There are a number of fly lines fly fishermen should consider when they’re out on the water. Here’s a look at some of the most popular fly lines, the amount of taper, and when and where they should be used on the water.
As the name implies, level lines have pretty much the same diameter throughout the line, which makes the line a consistent option for anglers who aren’t looking to do anything drastic.
This is also an inexpensive line in most cases, and is popular with beginner fly fishers because they’re used for short casts.
Gradually tapered smaller at the ends, the double-taper has a uniform diameter through the midsection and usually run in the 10-foot range with tips that run another 2 feet or so.
Tapered lines are great because they’re available in the floating and sinking models.
Floating is obviously better for dry flies, keeping them up and out of the depths. Sinking is better for nymphing and getting down deep where big ol’ trout hide out in the big pools.
If you want to go long, rather than deep, with your casts, pick up a weight-forward line. A weight-forward line is made for larger, heavier flies such as bulky streamers or muddler minnows. This makes the weight-forward line ideal for steelhead and salmon fishing on larger waters where anglers must cover a lot more water with their casts.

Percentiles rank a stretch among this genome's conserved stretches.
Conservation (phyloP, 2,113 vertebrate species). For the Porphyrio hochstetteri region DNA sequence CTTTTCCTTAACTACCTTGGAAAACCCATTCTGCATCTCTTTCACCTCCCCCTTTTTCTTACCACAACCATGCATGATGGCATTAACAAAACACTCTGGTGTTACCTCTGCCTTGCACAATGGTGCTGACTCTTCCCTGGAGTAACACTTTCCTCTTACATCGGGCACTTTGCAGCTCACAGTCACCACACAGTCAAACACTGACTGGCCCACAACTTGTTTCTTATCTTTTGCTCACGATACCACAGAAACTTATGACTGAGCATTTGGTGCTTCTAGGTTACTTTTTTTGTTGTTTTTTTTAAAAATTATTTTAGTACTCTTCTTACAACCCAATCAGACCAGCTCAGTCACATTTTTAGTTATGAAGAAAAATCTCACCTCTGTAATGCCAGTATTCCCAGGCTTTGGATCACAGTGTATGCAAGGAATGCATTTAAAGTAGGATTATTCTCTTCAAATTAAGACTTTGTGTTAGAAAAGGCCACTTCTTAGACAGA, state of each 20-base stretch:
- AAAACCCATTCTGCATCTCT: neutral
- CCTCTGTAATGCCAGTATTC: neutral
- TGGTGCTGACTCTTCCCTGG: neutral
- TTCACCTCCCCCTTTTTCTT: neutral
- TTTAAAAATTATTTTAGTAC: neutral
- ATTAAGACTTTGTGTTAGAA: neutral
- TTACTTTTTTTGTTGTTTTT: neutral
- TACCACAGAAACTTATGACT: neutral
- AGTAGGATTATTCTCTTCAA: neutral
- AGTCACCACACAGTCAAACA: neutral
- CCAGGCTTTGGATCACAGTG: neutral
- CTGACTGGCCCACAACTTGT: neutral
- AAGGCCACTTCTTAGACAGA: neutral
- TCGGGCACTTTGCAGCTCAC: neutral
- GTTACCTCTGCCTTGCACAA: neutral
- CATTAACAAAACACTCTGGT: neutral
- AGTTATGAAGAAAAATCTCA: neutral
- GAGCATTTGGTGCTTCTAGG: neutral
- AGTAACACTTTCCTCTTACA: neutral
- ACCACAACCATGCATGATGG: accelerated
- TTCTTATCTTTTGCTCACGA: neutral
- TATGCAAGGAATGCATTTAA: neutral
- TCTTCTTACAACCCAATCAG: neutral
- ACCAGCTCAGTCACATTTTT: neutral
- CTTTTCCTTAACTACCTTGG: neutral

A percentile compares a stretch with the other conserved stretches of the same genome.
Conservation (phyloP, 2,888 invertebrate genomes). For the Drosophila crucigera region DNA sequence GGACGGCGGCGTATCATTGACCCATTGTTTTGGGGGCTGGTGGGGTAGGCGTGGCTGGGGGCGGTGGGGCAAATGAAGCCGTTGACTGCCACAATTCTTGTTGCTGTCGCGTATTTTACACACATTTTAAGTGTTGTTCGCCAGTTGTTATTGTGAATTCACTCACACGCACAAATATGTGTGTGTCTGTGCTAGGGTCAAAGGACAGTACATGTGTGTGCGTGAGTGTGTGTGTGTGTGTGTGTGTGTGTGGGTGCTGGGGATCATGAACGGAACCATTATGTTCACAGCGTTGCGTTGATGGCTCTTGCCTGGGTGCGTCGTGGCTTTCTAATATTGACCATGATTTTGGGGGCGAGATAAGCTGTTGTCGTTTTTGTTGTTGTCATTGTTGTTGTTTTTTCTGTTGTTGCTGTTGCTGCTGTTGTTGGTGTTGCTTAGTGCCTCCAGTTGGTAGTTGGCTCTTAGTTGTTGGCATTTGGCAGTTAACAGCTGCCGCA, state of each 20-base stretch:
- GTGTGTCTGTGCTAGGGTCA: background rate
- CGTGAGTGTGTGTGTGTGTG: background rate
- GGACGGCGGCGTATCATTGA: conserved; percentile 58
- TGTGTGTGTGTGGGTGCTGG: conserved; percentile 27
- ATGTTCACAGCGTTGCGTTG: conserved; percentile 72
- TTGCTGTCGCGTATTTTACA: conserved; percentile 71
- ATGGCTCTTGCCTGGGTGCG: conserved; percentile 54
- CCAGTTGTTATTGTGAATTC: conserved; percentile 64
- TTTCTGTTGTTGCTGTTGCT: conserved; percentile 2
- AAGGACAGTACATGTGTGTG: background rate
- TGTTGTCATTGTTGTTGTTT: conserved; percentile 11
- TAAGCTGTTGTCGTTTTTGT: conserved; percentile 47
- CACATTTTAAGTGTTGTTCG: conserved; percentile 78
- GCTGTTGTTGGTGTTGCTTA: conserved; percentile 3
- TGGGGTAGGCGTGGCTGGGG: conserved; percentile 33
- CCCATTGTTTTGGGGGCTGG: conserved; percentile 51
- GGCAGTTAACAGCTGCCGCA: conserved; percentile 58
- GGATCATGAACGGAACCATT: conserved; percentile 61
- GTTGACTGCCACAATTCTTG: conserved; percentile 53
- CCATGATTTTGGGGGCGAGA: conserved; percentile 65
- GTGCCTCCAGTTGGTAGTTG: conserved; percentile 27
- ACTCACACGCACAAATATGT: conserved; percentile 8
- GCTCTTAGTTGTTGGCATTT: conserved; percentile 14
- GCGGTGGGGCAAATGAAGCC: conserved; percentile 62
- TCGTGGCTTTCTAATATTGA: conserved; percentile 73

The line typically consists of more than 20 feet of fat, shooting line with some 10 feet of tapered line at the forward end and a couple feet of thinner line at the tip. The rear end of the line is the thickest, backing up another 50 feet to give the angler some 90 feet of line. Talk about great coverage with every cast.
Giving anglers the best of both worlds, float-sinking lines have both a forward sinking section and a rear floating section.
Why the floating section in the rear you ask?
Well, the floating section allows anglers to pick up and mend their line easier, and, more importantly, keep any eye on their fly as it swings through the strike zone.
The lines are also extremely versatile, coming in a number of sizes and sinking speeds (slow sinking through fastest sinking).
Shooting tapers (essentially the forward portion of the weight-forward line) have a loop attached to the rear section that can be attached to monofilament or another light line for extremely long casting.
Shooter taper lines, however, are made for expert fly fishers who know how to handle a reel and aren’t worried about the rats nest that often accompanies these lines. Bass-Bug Taper Lines
A popular line for bass fishing in warm-weather states such as California, Texas and Florida, the bass-bug taper line is great for casting larger bass baits such as bucktails, poppers or bugs. The bass-bug taper can also be used in saltwater because of its durability and ability to handle larger flies and cut through harsh wind.